Citizens In Shanghai Rebel Against China’s Zero Covid Policy

Due to food shortages and overzealous government officials who have put them into an inadequate state quarantine as a result of China’s zero Covid policy, citizens in Shanghai have started rebelling against it.

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Residents of Shanghai are protesting harsh restrictions imposed as part of the Communist regime’s failing zero-Covid policy

Outraged locals in China’s largest metropolis scuffle with hazmat-suited cops who have compelled them to give their homes to Covid sufferers in chilling recordings, reported Dailymail.

As local officials try to curb record daily infection rates, which have recently surpassed 25,000, dozens of buildings in the city have been turned to makeshift isolation centres.

Separate videos shared online appear to show police forcing angry protestors to the ground and violently detaining them in Shanghai and Haining, 125 kilometres southwest of Shanghai.

Residents trapped in Shanghai, which has been locked since April, have taken to social media to complain about food shortages and overzealous government officials who have put them into an inadequate state quarantine.

Desperate residents have even been seen storming over barricades seeking food.

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Chilling clips show people being dragged to the ground by PPE-clad police after being ordered to leave their homes, according to social media posts
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Authorities ordered 39 households in one development to leave their homes so their flats could be used to house infected patients, according to Zhangjiang Group, the developer of the housing complex
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An elderly man in Haining, Zhejiang, around 125km from Shanghai, is pinned to the ground by PPE-clad police for going outside, in breach of Covid restrictions

In Shanghai, cases began to rise in late March and have just topped 25,000.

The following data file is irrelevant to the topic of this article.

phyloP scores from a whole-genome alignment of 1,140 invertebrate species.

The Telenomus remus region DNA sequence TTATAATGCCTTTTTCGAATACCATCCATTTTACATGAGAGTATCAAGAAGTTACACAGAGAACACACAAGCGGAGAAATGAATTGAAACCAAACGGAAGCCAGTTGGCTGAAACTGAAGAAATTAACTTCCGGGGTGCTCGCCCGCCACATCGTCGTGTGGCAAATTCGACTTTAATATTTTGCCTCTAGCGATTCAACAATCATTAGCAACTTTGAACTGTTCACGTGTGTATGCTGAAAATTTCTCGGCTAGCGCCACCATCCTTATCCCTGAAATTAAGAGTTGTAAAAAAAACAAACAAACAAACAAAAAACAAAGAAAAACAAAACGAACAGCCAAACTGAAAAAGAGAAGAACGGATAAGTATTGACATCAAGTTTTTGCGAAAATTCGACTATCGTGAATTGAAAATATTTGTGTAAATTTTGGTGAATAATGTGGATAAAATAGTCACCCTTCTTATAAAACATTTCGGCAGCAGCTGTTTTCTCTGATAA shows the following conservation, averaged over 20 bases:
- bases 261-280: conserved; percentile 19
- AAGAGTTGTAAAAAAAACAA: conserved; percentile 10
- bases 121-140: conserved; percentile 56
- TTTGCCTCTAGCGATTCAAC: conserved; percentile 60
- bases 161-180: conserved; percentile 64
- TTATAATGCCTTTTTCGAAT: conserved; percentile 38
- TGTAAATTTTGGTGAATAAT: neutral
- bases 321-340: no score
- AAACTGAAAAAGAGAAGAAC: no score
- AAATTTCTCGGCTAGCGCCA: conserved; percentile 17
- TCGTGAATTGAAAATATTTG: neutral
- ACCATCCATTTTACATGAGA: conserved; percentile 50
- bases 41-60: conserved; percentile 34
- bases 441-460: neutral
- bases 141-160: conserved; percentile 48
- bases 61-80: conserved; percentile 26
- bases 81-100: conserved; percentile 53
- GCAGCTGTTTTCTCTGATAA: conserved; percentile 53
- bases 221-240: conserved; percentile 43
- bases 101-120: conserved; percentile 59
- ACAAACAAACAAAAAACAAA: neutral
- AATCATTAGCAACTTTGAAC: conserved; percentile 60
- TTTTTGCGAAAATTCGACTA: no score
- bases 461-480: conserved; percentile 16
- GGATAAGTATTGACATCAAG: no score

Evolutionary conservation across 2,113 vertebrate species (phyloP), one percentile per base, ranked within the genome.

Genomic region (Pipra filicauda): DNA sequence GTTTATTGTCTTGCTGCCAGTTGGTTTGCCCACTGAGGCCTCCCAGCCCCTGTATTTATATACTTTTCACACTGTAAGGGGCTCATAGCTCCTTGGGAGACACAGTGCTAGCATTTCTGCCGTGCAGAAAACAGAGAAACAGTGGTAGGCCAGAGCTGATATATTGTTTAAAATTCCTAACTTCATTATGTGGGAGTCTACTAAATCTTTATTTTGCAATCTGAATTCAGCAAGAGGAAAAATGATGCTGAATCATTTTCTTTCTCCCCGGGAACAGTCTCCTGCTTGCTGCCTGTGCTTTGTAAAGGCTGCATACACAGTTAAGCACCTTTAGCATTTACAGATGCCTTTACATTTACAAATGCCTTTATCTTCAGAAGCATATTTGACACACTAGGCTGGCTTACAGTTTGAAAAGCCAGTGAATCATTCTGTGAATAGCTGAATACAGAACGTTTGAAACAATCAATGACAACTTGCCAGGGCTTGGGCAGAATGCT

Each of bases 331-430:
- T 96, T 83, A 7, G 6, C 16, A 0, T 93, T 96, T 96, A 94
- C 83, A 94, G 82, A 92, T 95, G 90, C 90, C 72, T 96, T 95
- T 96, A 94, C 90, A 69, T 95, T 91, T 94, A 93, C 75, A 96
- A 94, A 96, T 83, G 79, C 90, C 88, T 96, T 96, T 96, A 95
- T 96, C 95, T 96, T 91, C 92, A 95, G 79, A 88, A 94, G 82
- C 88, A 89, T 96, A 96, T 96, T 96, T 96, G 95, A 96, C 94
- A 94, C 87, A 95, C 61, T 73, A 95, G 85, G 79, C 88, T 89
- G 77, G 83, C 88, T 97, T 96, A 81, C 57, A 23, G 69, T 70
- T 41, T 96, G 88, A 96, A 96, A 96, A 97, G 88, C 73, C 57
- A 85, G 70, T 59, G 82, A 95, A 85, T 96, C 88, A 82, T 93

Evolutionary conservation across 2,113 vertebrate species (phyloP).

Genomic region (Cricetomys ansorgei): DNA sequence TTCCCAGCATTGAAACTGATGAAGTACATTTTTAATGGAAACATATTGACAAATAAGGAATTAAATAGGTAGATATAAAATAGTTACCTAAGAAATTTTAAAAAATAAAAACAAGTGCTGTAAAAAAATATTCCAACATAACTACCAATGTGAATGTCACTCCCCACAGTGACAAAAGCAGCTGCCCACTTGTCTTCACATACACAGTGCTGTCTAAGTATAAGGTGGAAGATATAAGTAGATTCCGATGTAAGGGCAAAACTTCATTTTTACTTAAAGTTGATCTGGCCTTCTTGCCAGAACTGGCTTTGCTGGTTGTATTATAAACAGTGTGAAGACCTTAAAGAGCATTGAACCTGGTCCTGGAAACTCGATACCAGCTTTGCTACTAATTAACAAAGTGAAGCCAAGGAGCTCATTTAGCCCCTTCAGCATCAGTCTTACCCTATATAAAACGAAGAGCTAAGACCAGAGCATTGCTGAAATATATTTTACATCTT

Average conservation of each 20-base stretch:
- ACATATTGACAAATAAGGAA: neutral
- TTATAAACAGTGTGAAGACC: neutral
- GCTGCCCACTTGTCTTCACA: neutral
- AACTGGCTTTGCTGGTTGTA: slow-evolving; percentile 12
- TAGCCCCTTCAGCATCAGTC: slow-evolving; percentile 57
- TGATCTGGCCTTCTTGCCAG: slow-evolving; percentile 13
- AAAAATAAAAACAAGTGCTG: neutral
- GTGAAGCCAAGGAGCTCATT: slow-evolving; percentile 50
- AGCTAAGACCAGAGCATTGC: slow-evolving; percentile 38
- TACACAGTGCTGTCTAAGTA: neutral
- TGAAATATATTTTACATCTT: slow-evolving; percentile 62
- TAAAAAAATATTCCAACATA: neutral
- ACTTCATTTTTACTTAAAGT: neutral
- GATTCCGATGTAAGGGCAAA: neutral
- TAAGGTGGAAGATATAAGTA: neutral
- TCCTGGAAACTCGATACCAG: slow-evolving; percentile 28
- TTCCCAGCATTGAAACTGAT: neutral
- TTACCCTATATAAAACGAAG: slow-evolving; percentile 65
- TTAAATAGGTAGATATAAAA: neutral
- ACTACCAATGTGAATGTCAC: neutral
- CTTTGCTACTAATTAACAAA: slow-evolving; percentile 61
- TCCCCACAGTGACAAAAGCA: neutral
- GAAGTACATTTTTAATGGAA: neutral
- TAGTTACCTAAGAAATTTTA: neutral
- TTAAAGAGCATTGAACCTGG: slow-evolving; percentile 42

The city first implemented a phased lockdown on March 28, shutting down only areas of the city.

As the number of cases increased, a full city-wide lockdown was implemented on April 3.

Despite the extraordinary measures taken, the vast majority of virus cases found each day are in persons who have no symptoms.

No deaths have been officially reported in this outbreak in Shanghai, which is commonly referred to as China’s economic engine room.

Food shortages have been widely reported on social media, and protests against the severe restrictions have erupted.

Residents outside a compound were seen shouting at officials brandishing ‘police’ shields as the officers attempted to break through their line, according to videos circulating online.

Police appear to make numerous arrests in one video clip, as citizens accuse them of ‘hitting people.’

According to Zhangjiang Group, the housing complex’s developer, officials forced 39 households to leave the compound “in order to meet the needs of epidemic prevention and control” and house virus patients in their flats, which prompted the incident.

As officials seemed to put someone into a car in one live-streamed video, a lady reportedly asked, “Why are they taking an old person away?”

The tenants were compensated and relocated within the same compound, according to Zhangjiang Group.

After ‘some tenants obstructed the construction’ of a quarantine fence, the developer recognised videos of the property that had ‘appeared on the internet’ on Thursday and stated ‘the situation had now settled down.’

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Search results for the name of the apartment complex disappeared from China’s Twitter-like Weibo by Friday morning.

By Friday morning, search results for the name of the apartment complex had vanished from China’s Twitter-like Weibo.

Separate videos posted on Twitter appear to show police in hazmat suits arresting demonstrators in Shanghai.

One woman shouts ‘the police are hitting us,’ according to Twitter user Jennifer Zeng, a human rights activist who tweeted the video which is from Shanghai’s Nashi International Community Pudong New Area.

Her subtitles on the video suggest one local shouts: ‘The police beat people up. I am begging you. What do you want to do?’

Some Shanghai citizens have taken to the internet to vent their displeasure with the virus management.

They’ve chastised authorities for condoning food shortages and harsh regulations, such as the killing of a pet corgi by a health worker and the now-softened policy of removing afflicted children from their virus-free parents.

Other footage and audio snippets have shown residents busting past barricades seeking food, indicating a growing sense of desperation among the city’s residents.

A drone flying through a residential area broadcasted a message urging locals to ‘control your soul’s desire for freedom’ in one unverified viral video.

Only nine severe Omicron cases were reported in Shanghai on Thursday, according to Wu Qianyu, a Shanghai health official. The cases were largely among older patients with underlying health issues.

Despite this, officials have promised that the city “would not relax in the slightest,” constructing over a hundred new quarantine facilities to accommodate anyone who tests positive.

President Xi Jinping warned on Wednesday that rigorous virus controls “cannot be relaxed” and declared that “persistence is victory” in an address broadcasted by state media.

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